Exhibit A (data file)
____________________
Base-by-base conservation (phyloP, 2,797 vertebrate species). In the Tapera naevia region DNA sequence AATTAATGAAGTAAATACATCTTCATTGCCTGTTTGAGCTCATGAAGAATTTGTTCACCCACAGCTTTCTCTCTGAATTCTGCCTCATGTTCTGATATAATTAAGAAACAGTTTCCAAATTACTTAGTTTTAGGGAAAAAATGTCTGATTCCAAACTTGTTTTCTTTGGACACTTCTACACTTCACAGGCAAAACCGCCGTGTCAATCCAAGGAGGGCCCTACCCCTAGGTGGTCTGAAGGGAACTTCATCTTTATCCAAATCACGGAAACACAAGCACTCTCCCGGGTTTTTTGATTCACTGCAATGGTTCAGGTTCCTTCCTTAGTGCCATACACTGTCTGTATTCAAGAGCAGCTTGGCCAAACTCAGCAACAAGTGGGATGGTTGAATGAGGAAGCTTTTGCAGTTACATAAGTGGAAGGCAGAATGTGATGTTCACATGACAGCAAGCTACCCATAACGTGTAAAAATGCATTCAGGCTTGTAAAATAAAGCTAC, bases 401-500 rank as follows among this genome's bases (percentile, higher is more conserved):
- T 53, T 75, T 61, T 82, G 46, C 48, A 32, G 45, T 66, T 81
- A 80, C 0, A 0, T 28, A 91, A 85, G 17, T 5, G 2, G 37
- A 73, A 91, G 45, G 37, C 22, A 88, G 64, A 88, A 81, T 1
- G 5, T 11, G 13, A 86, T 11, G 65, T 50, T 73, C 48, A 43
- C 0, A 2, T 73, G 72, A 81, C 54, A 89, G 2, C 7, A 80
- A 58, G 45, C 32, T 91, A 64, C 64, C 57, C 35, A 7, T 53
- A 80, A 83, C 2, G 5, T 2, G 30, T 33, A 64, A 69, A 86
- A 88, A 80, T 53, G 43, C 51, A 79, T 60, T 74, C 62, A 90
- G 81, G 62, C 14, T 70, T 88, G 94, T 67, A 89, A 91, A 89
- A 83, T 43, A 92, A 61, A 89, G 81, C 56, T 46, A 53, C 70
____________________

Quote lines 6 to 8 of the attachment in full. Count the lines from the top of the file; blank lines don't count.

- C 0, A 2, T 73, G 72, A 81, C 54, A 89, G 2, C 7, A 80
- A 58, G 45, C 32, T 91, A 64, C 64, C 57, C 35, A 7, T 53
- A 80, A 83, C 2, G 5, T 2, G 30, T 33, A 64, A 69, A 86